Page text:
Historic Structures

O.G. Bradshaw Grain Elevator, Kimball South Dakota

Oscar George Bradshaw came to Kimball around 1908 and built the wooden 20,000-bushel capacity elevator that year on the far western end of the established elevator row. The structure went up to thirty-six feet on the main section and to forty-eight feet at the top of the cupola. It used both heavy, post-and-beam construction with large timbers as structural elements and also used processed and standardized dimension lumber for sheathing and the cribbed bins. The elevator had nine bins and a wooden leg with motorized belt, a drive bay with scales below, and a connected office that housed the six-horsepower gasoline engine below. By 1917, the Bradshaw Elevator had cleaning machinery and converted from the gasoline engine to a five-horsepower electric motor in the headhouse, likely around the time that the town's light company began operations in 1914. Sometime between 1917 and 1928, an adjoining rectangular building was constructed on the eastern side to store additional grain, although it was later removed. In 1956, the elevator had its shingles and siding replaced in-kind by R.P. Korzan (who had an active local construction company in the mid-twentieth century), Tom Lutz, and George Gross. The Bradshaw Elevator is rare in that it was never modified from its original wood construction to metal siding, and that its office is also wood frame and attached to the elevator through the drive bay. Bradshaw was born in 1872 in the Rochester area in Olmstead County, Minnesota and, in 1898, had worked in a wheat mill in Blooming Prairie, Minnesota. In 1902, he came to South Dakota and gained experience operating elevators in Marion Junction, Ethan, Corsica, and Armour (all in assorted southeastern counties). He returned to Rochester in 1907 to marry schoolteacher Mary Lucia Moran and brought her to Kimball in 1909. Bradshaw was an active participant in civic affairs in Kimball's development; he served on the city council and school board, served as a trustee of St. Margaret's Catholic Church, belonged to several social organizations, and for a time served the agricultural community by recording official rainfall. In one news article, he was also described as a mechanical engineer by profession, but buys grain to pass away the time. Bradshaw operated the elevator as an independent proprietor until his death in 1956, and a county history described him as the oldest active grain dealer in the northwest, having been in the business fifty-eight years. Joe Plachy also worked at the elevator for many years.

More...

Lynde Point Lighthouse, Old Saybrook Connecticut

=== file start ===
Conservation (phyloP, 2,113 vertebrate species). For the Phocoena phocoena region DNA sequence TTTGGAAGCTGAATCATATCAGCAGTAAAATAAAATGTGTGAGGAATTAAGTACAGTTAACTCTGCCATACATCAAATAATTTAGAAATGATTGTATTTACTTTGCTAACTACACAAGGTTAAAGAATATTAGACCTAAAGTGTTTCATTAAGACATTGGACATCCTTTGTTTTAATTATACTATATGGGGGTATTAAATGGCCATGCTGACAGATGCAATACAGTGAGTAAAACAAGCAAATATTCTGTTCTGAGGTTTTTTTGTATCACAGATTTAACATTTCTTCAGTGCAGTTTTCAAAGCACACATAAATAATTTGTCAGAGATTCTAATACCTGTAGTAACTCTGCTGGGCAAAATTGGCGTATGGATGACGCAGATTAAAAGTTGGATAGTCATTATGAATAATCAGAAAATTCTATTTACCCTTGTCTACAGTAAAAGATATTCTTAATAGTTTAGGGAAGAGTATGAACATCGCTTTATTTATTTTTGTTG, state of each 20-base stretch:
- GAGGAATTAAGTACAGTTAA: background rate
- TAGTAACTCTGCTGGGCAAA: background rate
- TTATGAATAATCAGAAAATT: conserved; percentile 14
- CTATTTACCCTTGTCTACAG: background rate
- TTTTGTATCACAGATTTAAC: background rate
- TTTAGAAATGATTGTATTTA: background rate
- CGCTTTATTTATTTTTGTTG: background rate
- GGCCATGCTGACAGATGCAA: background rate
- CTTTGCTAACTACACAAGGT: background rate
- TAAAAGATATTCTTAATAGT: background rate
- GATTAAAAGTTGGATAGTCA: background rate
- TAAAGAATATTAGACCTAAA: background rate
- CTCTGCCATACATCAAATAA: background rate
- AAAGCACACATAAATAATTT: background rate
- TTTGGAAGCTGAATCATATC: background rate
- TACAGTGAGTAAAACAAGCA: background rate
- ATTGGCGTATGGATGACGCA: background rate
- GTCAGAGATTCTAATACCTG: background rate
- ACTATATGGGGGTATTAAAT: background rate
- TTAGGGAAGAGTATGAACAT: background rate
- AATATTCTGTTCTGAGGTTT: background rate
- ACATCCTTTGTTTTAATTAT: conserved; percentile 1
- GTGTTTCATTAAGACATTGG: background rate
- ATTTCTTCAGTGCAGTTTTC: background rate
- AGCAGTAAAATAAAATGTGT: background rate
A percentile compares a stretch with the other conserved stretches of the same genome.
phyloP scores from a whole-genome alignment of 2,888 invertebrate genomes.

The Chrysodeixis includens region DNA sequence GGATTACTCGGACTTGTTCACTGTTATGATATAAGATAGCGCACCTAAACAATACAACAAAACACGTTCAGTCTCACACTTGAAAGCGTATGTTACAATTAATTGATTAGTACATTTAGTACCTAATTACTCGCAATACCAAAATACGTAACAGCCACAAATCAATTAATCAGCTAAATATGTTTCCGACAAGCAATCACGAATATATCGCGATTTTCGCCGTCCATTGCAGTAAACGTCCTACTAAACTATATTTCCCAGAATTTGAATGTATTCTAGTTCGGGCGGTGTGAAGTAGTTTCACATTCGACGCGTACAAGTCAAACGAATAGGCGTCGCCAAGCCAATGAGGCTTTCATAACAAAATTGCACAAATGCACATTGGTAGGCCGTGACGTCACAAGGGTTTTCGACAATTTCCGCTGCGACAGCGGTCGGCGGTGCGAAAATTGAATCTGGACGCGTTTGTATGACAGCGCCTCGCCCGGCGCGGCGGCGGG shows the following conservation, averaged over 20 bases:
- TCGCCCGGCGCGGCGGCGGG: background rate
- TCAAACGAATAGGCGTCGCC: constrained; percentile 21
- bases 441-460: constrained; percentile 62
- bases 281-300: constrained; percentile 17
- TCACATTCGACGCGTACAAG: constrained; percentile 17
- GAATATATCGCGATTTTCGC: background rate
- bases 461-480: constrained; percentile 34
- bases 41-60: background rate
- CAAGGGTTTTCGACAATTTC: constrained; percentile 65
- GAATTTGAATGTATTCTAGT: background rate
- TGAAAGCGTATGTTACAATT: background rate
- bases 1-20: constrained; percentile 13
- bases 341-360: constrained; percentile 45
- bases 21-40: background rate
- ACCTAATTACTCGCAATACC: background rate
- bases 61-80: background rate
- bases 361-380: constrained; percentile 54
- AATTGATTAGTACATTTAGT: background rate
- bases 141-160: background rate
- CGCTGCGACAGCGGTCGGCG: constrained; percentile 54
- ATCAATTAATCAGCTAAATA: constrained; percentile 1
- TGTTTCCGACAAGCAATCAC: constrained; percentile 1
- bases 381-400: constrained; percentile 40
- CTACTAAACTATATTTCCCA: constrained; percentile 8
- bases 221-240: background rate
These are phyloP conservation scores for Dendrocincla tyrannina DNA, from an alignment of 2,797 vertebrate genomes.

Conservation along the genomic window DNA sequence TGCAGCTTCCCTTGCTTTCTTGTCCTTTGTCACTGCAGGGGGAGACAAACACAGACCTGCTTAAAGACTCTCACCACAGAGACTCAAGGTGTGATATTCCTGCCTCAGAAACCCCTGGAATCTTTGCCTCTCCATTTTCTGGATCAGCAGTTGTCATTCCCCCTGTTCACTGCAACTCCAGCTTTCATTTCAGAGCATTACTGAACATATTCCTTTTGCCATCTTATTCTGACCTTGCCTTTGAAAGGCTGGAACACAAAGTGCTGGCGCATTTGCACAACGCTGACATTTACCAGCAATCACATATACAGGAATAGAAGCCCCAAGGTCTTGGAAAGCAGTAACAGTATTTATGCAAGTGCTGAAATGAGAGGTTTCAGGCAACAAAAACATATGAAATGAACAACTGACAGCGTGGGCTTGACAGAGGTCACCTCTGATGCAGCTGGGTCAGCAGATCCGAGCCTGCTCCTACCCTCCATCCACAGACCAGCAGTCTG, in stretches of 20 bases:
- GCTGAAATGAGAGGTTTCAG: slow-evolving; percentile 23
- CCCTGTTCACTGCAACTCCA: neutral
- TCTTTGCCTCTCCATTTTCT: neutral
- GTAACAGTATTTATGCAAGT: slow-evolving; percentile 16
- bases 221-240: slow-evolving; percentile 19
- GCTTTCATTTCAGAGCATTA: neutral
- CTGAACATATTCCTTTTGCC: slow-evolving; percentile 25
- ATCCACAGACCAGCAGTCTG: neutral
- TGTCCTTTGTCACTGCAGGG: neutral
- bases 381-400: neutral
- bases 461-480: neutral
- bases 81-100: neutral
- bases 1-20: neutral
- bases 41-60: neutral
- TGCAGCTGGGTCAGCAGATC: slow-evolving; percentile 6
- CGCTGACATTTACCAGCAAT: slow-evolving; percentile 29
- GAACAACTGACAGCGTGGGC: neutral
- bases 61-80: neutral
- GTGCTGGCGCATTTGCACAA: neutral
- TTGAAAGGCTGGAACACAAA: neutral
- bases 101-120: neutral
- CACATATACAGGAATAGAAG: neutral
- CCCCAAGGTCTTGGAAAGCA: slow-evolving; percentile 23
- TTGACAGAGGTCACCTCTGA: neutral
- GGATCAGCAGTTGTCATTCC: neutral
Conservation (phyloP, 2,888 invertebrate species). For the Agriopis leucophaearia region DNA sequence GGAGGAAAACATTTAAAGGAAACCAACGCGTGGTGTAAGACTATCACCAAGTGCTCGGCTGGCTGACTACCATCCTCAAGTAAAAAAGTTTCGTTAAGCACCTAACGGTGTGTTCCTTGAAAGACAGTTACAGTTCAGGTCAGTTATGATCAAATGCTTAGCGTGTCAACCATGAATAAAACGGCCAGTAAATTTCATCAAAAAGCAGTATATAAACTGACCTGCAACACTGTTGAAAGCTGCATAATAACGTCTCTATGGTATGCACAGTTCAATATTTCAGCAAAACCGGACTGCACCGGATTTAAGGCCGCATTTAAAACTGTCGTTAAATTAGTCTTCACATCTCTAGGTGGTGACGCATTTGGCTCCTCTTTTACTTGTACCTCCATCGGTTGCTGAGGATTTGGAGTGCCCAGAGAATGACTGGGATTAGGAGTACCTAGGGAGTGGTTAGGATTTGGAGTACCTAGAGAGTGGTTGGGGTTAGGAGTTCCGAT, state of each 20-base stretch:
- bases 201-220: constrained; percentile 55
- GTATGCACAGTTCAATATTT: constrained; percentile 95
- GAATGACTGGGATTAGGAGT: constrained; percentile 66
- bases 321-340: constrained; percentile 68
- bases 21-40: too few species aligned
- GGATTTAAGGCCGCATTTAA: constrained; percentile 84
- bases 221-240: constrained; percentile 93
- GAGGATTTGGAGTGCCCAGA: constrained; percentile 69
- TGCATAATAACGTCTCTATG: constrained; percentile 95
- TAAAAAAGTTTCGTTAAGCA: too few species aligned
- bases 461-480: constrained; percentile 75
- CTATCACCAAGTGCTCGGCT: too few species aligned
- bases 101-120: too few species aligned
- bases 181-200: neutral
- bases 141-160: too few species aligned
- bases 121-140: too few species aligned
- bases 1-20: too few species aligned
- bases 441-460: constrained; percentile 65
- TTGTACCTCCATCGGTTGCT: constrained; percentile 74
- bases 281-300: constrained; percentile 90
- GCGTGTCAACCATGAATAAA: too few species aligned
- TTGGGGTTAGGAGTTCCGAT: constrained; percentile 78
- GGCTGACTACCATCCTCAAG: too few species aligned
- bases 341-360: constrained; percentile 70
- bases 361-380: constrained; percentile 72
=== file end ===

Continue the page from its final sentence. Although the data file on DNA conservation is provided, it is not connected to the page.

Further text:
Lynde Point Lighthouse, built in 1838, is a typical example of the masonry tower lighthouses built in the first half of the nineteenth century to specifications of the U.S. Treasury Department. Containing a well-preserved wood spiral stair of early date, which is unique in the group of twelve Connecticut lighthouses, Lynde Point exhibits superior stone work in the tapering brownstone walls. Of the three early masonry light towers in Connecticut, Lynde Point is the latest and its construction is the best documented: two advertisements for construction proposals survive containing the government's specifications, and the construction contract as well. Lynde Point also was part of the federal government's early efforts to improve aids to navigation to Long Island Sounds when the mouths of important harbors and rivers were among the first sites chosen for lighthouse appropriations. Lynde Point marks the mouth of the Connecticut River. Although deed records indicate that a lighthouse was established at Lynde Point in 1802 on land purchased from William Lynde, the present lighttower is not the original structure. On April 6, 1802, Congress authorized the construction of a sufficient light-house to be erected on Lynde's Point, at the mouth of the Connecticut River; Abishat Woodward, Master Carpenter of New London, was awarded the contract at the end of November 1802, to build a wood shingled octagonal tower, 35 feet high, with an iron octagonal lantern and a stone foundation. Thirty-five years later, this lighthouse was found to be inadequate. In April, 1837, the federal government published in the Connecticut newspapers advertisements for proposals from contractors to build a granite or freestone lighttower, 45 feet high. The old lighthouse was to be moved a short distance away and was to continue in operation while the replacement tower was under construction at the old site. Alternate proposals for a tower 65 feet high also were requested, the builder to receive the old lighthouse, its lantern, lamps and reflectors as partial payment.